By Bryna Sim
SLOG extra hours while in a tuition class and your grades might improve.
But why bother when you can pay a tutor from an agency to do all the work for you.
The New Paper has learnt that some tuition agencies here are hotbeds for such practices.
Out of the 25 tuition agencies and tuition centres that we contacted, more than half said that they were aware of such happenings and engage in them.
However, none of the five tuition centres we called said that they agreed to such offers.
Tuition agencies help to co-ordinate between tutors and students, while tuition centres are like schools, with physical premises where classes are conducted.
Ms Leong, 24, signed up to be a freelance tutor with a local tuition agency in November last year and was soon recruited to produce work for paying students.
She found herself not just tutoring students, but was also asked to help students do one-off assignments in the form of essays and reports.
These other "jobs" were offered to her by the tuition agency she signed up with.
She admitted that it was unethical on her part to be helping the students in such a manner.
The New Paper reported last week that some local and foreign students here were cheating on their school assignments by paying other students - or online "teachers"- to do their work for them.
These "teachers" would advertise their services on online forums and the essay transactions are carried out online.
However, The New Paper has discovered that such transactions happen not just online.
Some local tuition agencies are playing middle men by linking up students with freelance tutors like Ms Leong who do the work.
The previous reports mentioned that these buyers were mainly foreign students here who are struggling with English.
Local students involved
But The New Paper's enquiries have revealed that buyers can also be local students from junior colleges, polytechnics and universities here who have a good command of English, but who are seeking a sneaky way out of doing their assignments.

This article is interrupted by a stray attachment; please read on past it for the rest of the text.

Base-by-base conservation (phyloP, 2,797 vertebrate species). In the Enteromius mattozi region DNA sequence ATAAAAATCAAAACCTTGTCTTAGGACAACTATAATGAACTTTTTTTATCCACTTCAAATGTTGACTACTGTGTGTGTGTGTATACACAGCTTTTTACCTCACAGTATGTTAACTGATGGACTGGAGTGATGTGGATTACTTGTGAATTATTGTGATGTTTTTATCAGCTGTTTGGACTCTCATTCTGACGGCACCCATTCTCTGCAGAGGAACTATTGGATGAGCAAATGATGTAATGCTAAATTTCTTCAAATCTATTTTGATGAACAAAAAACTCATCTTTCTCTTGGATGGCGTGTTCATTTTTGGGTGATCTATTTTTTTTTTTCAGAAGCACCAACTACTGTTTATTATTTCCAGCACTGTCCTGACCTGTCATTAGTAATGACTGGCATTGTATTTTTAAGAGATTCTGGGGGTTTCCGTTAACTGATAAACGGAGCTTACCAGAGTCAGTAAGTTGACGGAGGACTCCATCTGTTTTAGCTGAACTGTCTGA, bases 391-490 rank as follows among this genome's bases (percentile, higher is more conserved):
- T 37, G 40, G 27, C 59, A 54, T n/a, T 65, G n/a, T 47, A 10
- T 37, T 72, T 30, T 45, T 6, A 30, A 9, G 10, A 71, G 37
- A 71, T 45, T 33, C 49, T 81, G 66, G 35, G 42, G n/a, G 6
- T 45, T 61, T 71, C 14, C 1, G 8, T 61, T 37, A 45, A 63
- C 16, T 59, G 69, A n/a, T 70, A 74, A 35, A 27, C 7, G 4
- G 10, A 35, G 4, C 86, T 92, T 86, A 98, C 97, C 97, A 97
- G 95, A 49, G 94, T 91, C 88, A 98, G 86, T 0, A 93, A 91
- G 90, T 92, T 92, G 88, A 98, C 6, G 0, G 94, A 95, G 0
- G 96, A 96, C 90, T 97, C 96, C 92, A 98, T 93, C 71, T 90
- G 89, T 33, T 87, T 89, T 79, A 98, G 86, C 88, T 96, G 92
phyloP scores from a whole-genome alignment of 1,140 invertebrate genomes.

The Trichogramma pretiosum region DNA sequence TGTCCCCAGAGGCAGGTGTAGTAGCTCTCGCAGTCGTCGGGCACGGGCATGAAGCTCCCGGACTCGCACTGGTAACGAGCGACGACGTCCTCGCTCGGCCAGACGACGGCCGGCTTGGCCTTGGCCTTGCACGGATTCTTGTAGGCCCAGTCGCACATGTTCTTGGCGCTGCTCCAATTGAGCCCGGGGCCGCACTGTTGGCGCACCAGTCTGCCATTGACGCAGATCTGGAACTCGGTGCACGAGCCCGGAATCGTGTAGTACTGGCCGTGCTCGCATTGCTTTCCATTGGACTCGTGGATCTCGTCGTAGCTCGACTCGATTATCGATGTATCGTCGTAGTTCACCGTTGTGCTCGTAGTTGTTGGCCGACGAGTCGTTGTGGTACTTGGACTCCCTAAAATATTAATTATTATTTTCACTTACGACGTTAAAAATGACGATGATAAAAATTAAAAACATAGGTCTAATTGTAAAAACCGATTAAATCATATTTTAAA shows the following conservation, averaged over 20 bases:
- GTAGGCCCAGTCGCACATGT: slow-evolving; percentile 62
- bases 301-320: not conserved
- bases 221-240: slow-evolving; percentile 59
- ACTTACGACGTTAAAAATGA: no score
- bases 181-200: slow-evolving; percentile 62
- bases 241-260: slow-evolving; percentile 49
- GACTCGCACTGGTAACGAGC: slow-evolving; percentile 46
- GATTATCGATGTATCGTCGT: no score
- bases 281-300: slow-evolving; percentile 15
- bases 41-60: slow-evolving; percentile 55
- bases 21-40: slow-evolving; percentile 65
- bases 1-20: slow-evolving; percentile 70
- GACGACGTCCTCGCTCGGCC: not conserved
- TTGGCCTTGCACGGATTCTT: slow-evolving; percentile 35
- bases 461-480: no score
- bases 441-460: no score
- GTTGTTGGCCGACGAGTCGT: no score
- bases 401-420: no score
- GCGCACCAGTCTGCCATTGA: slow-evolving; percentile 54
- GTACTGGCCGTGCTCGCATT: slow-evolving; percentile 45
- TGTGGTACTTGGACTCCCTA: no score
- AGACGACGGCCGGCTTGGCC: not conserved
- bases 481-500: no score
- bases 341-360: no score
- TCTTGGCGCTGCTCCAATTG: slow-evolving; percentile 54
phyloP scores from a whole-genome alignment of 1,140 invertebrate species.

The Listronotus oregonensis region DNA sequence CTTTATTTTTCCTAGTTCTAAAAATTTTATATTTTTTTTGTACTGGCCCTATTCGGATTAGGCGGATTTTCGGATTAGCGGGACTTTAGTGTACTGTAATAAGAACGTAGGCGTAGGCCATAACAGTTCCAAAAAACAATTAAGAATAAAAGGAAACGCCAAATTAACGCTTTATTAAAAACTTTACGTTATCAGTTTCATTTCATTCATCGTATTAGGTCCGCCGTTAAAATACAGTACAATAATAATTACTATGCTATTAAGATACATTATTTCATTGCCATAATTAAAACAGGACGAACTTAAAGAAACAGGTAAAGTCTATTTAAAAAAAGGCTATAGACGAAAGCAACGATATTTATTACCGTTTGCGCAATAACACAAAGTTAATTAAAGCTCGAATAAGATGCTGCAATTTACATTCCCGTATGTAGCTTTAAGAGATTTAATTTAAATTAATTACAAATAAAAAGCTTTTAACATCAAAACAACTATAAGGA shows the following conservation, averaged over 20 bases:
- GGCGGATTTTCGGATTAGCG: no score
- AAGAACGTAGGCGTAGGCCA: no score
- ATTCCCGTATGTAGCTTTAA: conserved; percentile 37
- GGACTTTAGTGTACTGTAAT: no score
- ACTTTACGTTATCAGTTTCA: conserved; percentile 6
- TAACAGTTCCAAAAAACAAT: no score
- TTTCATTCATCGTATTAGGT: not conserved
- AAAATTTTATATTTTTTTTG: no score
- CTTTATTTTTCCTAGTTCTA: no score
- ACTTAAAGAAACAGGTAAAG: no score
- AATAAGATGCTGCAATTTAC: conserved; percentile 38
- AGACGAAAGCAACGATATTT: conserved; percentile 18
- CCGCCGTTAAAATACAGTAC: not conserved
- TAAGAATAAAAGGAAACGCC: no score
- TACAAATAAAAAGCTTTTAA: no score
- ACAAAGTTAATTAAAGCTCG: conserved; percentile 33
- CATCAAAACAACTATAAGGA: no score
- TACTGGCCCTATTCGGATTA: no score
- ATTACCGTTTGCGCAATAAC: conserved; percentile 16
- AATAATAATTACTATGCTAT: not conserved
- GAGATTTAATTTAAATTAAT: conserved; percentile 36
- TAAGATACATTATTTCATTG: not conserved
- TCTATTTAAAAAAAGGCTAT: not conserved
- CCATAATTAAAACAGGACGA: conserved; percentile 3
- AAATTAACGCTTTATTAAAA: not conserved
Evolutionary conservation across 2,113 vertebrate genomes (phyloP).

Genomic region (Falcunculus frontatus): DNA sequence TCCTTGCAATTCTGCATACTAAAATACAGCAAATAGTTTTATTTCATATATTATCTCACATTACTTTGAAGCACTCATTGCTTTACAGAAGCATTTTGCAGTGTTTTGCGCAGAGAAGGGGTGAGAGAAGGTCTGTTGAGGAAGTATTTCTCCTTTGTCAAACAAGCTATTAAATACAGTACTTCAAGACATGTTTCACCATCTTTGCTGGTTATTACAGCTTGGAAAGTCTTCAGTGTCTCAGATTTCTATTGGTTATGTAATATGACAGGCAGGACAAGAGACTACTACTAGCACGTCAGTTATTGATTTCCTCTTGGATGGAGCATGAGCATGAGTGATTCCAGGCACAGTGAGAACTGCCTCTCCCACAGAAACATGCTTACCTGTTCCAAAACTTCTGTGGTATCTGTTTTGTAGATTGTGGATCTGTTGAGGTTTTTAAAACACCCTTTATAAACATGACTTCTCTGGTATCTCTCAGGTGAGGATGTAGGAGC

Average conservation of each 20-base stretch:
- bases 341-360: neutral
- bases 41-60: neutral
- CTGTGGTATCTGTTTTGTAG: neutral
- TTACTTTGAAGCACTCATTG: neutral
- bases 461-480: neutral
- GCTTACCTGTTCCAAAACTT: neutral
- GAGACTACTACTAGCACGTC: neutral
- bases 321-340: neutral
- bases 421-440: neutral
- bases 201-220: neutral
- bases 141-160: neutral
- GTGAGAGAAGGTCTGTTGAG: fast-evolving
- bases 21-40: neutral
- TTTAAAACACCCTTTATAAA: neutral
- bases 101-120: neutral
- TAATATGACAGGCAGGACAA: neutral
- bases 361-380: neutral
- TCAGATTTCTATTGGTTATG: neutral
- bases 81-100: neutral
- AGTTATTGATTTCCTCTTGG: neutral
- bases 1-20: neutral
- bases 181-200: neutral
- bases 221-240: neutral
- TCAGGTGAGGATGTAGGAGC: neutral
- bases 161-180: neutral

Said Ms Ang, a tuition agency co-ordinator from Alison Tuition Agency: "Students these days are smarter.
"They know they can try this method of getting their homework done without actually doing it themselves."
Over the last two years, Ms Ang claimed that she has received several enquiries from students who call to ask for tutors who can do the assignments for them.
However, she said that she has not taken up such offers.
"It's troublesome. How do I know how much to charge you for an assignment like that?" she said.
Tuition agencies here claim they have mixed feelings about acceding to such requests.
A tuition agency coordinator, who only wanted to be known as Mr Ng, said that it was "just business" to him, which involved "the buying and selling of an academic service".
But some tuition agencies and tuition centres here said that such practices were "unethical".
Said Mr Cheong , coordinator at Intaglio Tuition Agency: "In the long run, if such practices are promoted, these students do not deserve to get to where they are academically.
"Ultimately, their lack of ability to do their own work will show in their exams."
Teachers and principals The New Paper spoke to said they will take very strict action against students who are caught.
Similarly, Mr Andrew Neo, coordinator at Always Reliable Tuition Centre, felt that while it was "fine for students to seek help and advice on their work", they should not get a tutor to do the work for them.
According to the Ministry of Education (MOE) spokesman, tuition agencies and freelance tutors are not covered by the Education Act, as they do not operate as schools.
This means that they do not come under MOE's jurisdiction.
On the other hand, tuition centres are required to be registered with MOE as schools under the Education Act.
If MOE finds out that a tuition centre has infringed the Education Act, necessary action will be taken, including revoking the centre's registration if deemed appropriate.